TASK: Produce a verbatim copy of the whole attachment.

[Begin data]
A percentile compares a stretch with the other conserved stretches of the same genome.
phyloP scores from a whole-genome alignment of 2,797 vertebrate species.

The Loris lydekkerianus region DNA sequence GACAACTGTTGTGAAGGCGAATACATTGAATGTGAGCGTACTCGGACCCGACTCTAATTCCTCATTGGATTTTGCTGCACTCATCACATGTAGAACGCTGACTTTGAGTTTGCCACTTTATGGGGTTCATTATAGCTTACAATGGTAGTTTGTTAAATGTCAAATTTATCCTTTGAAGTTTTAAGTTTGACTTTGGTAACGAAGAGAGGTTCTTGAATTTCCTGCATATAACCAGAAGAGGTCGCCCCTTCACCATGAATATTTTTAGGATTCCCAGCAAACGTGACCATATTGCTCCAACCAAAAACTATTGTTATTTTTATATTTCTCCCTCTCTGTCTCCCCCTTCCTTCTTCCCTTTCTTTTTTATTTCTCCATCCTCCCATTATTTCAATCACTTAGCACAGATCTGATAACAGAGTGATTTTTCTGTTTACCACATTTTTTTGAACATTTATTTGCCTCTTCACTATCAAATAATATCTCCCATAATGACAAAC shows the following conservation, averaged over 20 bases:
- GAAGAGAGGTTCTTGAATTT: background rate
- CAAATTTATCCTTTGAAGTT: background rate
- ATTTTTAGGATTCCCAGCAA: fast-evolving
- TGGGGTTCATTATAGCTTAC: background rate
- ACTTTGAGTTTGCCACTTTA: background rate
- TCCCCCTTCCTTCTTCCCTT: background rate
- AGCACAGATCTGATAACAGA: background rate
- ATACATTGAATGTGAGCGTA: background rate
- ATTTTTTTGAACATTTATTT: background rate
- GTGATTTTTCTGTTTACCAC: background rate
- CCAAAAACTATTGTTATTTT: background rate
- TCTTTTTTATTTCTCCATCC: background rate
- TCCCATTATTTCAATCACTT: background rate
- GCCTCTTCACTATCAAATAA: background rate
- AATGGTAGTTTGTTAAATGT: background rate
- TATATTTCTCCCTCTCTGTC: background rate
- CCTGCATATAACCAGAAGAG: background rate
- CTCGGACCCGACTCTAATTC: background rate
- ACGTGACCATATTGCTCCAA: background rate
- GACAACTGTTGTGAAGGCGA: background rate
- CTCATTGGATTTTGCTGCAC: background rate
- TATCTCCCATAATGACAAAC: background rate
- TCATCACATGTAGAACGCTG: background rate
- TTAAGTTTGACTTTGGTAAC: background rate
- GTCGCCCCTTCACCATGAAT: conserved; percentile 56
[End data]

A percentile compares a stretch with the other conserved stretches of the same genome.
phyloP scores from a whole-genome alignment of 2,797 vertebrate species.

The Loris lydekkerianus region DNA sequence GACAACTGTTGTGAAGGCGAATACATTGAATGTGAGCGTACTCGGACCCGACTCTAATTCCTCATTGGATTTTGCTGCACTCATCACATGTAGAACGCTGACTTTGAGTTTGCCACTTTATGGGGTTCATTATAGCTTACAATGGTAGTTTGTTAAATGTCAAATTTATCCTTTGAAGTTTTAAGTTTGACTTTGGTAACGAAGAGAGGTTCTTGAATTTCCTGCATATAACCAGAAGAGGTCGCCCCTTCACCATGAATATTTTTAGGATTCCCAGCAAACGTGACCATATTGCTCCAACCAAAAACTATTGTTATTTTTATATTTCTCCCTCTCTGTCTCCCCCTTCCTTCTTCCCTTTCTTTTTTATTTCTCCATCCTCCCATTATTTCAATCACTTAGCACAGATCTGATAACAGAGTGATTTTTCTGTTTACCACATTTTTTTGAACATTTATTTGCCTCTTCACTATCAAATAATATCTCCCATAATGACAAAC shows the following conservation, averaged over 20 bases:
- GAAGAGAGGTTCTTGAATTT: background rate
- CAAATTTATCCTTTGAAGTT: background rate
- ATTTTTAGGATTCCCAGCAA: fast-evolving
- TGGGGTTCATTATAGCTTAC: background rate
- ACTTTGAGTTTGCCACTTTA: background rate
- TCCCCCTTCCTTCTTCCCTT: background rate
- AGCACAGATCTGATAACAGA: background rate
- ATACATTGAATGTGAGCGTA: background rate
- ATTTTTTTGAACATTTATTT: background rate
- GTGATTTTTCTGTTTACCAC: background rate
- CCAAAAACTATTGTTATTTT: background rate
- TCTTTTTTATTTCTCCATCC: background rate
- TCCCATTATTTCAATCACTT: background rate
- GCCTCTTCACTATCAAATAA: background rate
- AATGGTAGTTTGTTAAATGT: background rate
- TATATTTCTCCCTCTCTGTC: background rate
- CCTGCATATAACCAGAAGAG: background rate
- CTCGGACCCGACTCTAATTC: background rate
- ACGTGACCATATTGCTCCAA: background rate
- GACAACTGTTGTGAAGGCGA: background rate
- CTCATTGGATTTTGCTGCAC: background rate
- TATCTCCCATAATGACAAAC: background rate
- TCATCACATGTAGAACGCTG: background rate
- TTAAGTTTGACTTTGGTAAC: background rate
- GTCGCCCCTTCACCATGAAT: conserved; percentile 56